The integration of migrants is one of the main challenges facing Western societies, as their performance is often inferior to that of the native-born. In the field of education, the problem lies in the fact that many education systems reinforce the exclusion and poor performance of students with a migrant background. Concretely, we can observe this phenomenon in Switzerland, where immigrants obtain different results according to the cantons and therefore according to specific educational policies and systems.
Effective ways to reduce these educational inequalities are proposed in the literature, but they are not always accepted by the parents of native students, by teachers, or by other political actors. Consequently, sometimes promising reforms are not necessarily implemented.
The objective of this project is to understand which equal opportunity measures - known to be effective in improving the outcomes of migrants - would be accepted by the general population and especially by native parents as well as teachers, and in which (cantonal) contexts these measures could be implemented. Furthermore, the project analyses the actors and processes responsible for the success or failure of the implementation of specific equal opportunity policies concerning (vulnerable) immigrant students. For example, this project analyses why in Neuchâtel early tracking, which is detrimental to students with an immigrant background was successfully abolished. Conversely, in a popular vote in Geneva on May 15, 2022, such early tacking was maintained to the detriment of immigrant and other vulnerable students.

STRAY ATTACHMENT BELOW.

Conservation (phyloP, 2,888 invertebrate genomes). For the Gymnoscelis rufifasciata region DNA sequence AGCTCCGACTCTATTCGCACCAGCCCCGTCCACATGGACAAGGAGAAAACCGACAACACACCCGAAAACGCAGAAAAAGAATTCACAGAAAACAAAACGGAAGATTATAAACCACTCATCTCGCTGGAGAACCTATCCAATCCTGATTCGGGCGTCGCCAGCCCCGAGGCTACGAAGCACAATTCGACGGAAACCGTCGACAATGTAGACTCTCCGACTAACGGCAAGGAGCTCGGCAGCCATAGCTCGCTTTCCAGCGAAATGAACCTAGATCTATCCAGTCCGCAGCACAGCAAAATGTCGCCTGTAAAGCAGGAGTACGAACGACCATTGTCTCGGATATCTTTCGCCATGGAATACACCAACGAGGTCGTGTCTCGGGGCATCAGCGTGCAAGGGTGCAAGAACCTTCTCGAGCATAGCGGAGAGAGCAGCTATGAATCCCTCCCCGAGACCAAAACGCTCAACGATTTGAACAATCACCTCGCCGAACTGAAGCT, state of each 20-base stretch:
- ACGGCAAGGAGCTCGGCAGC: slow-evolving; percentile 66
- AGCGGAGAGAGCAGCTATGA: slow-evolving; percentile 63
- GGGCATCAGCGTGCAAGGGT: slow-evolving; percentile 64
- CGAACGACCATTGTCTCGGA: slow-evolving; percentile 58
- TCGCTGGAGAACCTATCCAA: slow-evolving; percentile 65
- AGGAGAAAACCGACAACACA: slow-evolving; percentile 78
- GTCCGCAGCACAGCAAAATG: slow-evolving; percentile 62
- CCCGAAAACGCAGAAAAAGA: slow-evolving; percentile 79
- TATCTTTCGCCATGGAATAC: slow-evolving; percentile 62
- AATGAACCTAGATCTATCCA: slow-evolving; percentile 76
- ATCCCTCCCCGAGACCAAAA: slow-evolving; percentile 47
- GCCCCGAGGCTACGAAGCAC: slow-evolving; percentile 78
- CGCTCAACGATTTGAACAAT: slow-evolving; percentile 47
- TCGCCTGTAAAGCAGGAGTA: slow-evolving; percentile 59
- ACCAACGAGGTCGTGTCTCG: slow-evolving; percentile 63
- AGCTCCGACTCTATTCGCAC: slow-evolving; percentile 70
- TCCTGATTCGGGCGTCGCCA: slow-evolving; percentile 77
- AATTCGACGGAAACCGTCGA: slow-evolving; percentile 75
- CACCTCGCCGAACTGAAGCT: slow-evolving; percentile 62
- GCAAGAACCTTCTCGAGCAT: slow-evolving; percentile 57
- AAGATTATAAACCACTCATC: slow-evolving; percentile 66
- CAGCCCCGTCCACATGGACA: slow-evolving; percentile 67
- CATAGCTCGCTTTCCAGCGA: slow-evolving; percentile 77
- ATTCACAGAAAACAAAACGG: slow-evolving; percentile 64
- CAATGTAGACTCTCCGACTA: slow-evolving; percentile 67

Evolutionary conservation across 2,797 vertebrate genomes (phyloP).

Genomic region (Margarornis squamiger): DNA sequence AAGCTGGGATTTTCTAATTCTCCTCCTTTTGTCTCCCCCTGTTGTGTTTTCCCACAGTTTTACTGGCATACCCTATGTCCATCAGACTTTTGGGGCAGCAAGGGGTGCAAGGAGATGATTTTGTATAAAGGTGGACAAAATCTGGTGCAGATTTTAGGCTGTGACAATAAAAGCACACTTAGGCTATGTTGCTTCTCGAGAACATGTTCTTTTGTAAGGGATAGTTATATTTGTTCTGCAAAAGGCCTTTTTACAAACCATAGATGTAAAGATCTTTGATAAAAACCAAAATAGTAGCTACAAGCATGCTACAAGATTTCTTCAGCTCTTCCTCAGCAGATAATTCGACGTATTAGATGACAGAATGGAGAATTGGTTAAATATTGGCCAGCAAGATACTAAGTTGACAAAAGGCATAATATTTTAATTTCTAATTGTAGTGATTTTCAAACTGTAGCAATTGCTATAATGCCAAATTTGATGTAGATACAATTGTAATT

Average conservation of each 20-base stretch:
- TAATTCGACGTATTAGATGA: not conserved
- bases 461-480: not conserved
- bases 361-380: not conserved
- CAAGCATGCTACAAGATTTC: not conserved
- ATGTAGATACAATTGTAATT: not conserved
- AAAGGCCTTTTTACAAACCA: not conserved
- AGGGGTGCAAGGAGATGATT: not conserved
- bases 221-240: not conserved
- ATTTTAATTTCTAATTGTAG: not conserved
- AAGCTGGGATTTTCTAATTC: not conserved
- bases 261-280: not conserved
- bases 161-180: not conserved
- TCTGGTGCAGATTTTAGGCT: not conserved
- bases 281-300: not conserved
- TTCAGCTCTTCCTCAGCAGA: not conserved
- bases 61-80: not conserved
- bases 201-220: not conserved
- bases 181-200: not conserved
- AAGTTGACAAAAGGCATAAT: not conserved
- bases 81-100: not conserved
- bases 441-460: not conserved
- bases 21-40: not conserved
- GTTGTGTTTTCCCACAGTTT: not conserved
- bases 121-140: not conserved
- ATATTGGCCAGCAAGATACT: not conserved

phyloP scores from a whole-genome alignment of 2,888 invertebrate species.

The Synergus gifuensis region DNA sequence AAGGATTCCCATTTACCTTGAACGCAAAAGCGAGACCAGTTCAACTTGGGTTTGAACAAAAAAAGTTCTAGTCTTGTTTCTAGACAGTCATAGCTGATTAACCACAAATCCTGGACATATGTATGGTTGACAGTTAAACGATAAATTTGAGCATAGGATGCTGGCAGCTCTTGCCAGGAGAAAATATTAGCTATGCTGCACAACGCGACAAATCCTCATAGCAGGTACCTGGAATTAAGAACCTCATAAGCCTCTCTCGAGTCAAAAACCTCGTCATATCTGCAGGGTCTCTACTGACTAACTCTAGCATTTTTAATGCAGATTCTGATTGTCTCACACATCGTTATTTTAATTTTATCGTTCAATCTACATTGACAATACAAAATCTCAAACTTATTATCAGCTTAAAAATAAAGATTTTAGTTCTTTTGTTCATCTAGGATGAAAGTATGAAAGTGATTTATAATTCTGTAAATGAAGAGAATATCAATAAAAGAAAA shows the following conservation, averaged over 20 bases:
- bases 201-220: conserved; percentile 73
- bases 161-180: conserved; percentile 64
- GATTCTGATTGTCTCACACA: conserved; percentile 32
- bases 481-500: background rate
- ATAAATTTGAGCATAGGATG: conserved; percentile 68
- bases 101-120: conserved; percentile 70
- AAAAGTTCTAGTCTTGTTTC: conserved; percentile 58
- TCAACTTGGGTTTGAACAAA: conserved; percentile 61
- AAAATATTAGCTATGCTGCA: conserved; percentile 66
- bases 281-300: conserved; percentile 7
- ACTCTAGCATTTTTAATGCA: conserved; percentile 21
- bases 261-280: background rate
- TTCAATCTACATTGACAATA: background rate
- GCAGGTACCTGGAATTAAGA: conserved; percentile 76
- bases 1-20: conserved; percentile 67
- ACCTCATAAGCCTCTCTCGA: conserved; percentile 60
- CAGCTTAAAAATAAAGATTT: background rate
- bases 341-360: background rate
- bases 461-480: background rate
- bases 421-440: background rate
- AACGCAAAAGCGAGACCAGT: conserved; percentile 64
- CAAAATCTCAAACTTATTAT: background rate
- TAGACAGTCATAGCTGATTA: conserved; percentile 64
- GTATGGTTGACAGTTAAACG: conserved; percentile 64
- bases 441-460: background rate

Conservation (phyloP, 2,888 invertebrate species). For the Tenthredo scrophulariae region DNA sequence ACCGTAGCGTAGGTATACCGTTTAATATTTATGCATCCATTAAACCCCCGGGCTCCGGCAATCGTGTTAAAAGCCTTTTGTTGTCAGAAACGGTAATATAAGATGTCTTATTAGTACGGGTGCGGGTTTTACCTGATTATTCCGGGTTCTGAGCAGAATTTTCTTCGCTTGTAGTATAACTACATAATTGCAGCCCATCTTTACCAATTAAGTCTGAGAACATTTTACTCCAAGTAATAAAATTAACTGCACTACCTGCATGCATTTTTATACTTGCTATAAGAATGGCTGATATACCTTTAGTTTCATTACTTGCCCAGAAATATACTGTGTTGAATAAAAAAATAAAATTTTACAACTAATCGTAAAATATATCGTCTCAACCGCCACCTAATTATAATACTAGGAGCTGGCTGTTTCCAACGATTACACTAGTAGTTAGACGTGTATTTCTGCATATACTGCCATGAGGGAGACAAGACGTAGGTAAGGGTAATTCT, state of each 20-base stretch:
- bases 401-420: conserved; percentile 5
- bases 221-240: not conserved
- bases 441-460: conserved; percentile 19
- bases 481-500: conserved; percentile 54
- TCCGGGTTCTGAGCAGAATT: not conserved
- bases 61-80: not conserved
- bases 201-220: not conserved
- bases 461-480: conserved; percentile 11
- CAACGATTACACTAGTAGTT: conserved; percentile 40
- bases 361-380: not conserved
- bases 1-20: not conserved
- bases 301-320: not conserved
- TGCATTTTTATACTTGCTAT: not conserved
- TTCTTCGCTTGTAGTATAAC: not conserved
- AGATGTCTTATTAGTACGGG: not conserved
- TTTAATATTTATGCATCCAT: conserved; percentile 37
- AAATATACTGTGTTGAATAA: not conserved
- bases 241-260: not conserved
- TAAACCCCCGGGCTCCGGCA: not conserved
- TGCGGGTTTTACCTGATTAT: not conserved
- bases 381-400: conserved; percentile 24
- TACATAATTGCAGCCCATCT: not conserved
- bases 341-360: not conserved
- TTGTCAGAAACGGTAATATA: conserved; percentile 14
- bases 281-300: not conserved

Scientific and social context
This project uses so-called "mixed methods", i.e., a combination of surveys and survey experiments, interviews and "process tracing" (i.e., tracking the causal process of a reform). These methods fill an important research gap in Switzerland. This topic is important because of the high proportion of migrants and their constant increase, but also because of the importance of this topic in Swiss politics. Switzerland has a decentralized education system. For this reason, it is an appropriate case to study whether the preferences of native citizens and teachers for a particular equal opportunity education policy is influenced by the institutional context, i.e., the different cantonal school systems.
Equal opportunities, public attitudes, educational policy, monitoring the causal process of policy reform, immigration